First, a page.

Sting faces the daunting task of bringing Paris’ Bataclan concert hall back to life on Saturday night in what promises to be an emotionally-charged concert – the first since terrorists massacred 90 within its walls during the Paris attacks a year ago this Sunday, according to The Telegraph.
Sting has promised to "remember and honour those who lost their lives in the attack” of November 13, one of several by Isil gunmen and suicide bombers that left 130 dead, and “to celebrate the life and the music that this historic theatre represents”.
The 1,500 tickets sold out within 30 minutes after sales opened on Tuesday, with a share earmarked for victims and their families who feel strong enough to attend. It remains to be seen how many will turn up.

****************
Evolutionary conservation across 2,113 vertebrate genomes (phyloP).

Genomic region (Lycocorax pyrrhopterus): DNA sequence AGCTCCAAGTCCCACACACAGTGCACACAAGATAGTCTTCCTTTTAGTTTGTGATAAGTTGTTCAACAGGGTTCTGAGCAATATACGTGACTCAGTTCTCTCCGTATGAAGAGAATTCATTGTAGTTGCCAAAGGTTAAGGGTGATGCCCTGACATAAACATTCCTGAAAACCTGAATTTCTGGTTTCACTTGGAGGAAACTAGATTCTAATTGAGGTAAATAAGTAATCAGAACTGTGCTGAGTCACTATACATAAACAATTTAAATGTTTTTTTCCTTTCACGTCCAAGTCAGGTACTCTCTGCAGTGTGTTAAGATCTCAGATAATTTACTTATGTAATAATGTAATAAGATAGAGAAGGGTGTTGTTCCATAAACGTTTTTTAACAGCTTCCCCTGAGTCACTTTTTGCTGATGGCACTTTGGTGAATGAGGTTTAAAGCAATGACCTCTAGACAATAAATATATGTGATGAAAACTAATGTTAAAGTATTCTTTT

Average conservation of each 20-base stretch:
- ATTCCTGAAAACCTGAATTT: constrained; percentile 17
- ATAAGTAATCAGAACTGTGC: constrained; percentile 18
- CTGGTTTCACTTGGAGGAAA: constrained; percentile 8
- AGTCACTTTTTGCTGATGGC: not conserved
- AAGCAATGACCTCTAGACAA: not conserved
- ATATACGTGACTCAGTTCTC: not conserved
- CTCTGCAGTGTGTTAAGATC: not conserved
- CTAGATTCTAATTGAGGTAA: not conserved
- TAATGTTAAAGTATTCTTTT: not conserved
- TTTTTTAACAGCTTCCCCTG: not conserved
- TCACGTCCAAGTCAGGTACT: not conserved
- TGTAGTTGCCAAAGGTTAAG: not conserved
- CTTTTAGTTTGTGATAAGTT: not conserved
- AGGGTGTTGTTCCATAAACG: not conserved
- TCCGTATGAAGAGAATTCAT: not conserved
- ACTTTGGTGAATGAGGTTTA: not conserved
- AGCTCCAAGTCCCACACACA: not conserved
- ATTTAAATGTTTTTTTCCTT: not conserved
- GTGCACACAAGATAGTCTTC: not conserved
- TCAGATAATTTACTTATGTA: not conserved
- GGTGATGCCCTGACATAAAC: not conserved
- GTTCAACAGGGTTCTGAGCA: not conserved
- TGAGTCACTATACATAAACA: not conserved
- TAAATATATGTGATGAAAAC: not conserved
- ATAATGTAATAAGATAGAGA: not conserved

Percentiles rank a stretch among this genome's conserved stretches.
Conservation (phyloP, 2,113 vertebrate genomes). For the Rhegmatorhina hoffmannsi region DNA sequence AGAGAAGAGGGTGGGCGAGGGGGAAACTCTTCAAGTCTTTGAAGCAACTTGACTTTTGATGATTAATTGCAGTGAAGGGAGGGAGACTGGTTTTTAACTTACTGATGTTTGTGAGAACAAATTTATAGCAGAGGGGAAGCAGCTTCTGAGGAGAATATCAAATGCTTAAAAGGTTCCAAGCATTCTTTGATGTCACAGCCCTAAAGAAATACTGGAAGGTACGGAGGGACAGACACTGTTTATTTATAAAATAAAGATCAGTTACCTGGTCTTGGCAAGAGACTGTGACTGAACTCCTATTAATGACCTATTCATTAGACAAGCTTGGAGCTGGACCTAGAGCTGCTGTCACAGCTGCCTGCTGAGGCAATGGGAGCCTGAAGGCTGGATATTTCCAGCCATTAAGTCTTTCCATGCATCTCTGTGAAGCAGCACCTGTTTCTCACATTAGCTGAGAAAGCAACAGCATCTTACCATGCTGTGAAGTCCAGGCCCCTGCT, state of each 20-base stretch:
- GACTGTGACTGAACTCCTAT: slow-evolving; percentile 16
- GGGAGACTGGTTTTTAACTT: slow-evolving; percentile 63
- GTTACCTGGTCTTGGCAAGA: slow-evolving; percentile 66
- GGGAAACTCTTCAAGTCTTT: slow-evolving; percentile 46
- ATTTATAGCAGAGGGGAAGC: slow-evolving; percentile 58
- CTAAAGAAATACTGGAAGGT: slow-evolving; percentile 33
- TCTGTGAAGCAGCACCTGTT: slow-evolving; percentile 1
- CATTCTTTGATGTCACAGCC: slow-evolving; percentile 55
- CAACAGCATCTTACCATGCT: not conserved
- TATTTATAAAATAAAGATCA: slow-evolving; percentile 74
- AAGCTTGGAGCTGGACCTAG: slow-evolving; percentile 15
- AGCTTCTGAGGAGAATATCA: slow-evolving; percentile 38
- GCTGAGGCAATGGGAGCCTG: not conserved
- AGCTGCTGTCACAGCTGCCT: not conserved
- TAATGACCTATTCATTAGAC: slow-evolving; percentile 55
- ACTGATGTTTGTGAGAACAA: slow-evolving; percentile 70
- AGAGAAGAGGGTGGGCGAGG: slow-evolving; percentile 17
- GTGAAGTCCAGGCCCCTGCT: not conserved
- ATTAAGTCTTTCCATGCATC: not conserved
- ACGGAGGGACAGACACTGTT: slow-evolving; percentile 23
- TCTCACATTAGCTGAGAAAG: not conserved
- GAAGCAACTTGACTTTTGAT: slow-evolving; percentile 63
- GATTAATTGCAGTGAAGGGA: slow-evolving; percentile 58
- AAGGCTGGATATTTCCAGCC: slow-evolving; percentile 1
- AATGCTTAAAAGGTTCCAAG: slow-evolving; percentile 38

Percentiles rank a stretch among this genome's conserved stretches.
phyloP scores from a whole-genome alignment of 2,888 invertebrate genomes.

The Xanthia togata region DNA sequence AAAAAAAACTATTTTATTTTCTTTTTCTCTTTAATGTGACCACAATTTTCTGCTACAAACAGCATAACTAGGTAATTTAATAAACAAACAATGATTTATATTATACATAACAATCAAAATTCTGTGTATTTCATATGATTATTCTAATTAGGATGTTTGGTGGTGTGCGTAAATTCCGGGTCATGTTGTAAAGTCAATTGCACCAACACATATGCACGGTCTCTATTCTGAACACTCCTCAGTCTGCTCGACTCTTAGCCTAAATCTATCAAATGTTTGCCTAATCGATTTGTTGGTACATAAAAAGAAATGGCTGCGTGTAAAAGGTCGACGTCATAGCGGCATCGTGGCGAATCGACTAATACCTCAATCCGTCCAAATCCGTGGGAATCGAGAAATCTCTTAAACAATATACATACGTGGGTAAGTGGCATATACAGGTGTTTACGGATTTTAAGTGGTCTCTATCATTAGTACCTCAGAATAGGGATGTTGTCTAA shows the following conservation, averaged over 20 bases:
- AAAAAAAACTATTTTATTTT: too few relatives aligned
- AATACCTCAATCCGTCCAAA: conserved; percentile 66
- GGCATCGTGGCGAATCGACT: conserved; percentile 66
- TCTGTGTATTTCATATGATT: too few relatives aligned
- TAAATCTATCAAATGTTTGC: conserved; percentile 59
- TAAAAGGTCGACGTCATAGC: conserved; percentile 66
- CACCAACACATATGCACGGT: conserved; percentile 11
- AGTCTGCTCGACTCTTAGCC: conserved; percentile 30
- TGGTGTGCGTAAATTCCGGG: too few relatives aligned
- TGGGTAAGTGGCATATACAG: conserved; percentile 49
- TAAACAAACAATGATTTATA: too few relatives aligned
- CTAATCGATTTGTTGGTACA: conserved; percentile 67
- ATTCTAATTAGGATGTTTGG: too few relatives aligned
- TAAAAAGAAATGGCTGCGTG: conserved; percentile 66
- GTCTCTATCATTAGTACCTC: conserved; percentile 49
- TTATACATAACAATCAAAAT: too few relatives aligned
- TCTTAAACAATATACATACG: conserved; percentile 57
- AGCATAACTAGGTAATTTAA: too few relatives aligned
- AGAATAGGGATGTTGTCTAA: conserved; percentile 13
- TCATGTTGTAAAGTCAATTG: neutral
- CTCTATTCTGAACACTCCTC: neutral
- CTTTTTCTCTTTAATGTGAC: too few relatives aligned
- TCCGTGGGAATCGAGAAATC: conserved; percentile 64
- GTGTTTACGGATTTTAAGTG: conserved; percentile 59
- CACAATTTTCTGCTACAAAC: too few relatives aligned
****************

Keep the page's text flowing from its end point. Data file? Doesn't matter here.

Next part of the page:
More than 400 people are still recovering from physical wounds with 20 still hospitalised, while another 600 are receiving counselling for psychological trauma. In all 1,000 or so lost a relative, including more than 50 children who are growing up without one or both of their parents.
Many find it hard to face daily life, like Maureen Roussel, a survivor of the carnage who gave up her job as a teaching assistant after the attacks.
"I feel like James Bond, as if everything might explode behind me," she said beforehand.
Security is expected to be very tight in what promises to be a night of rare musical and emotional intensity in a hall Sting knows well, having given a memorable performance there with his band The Police in 1979.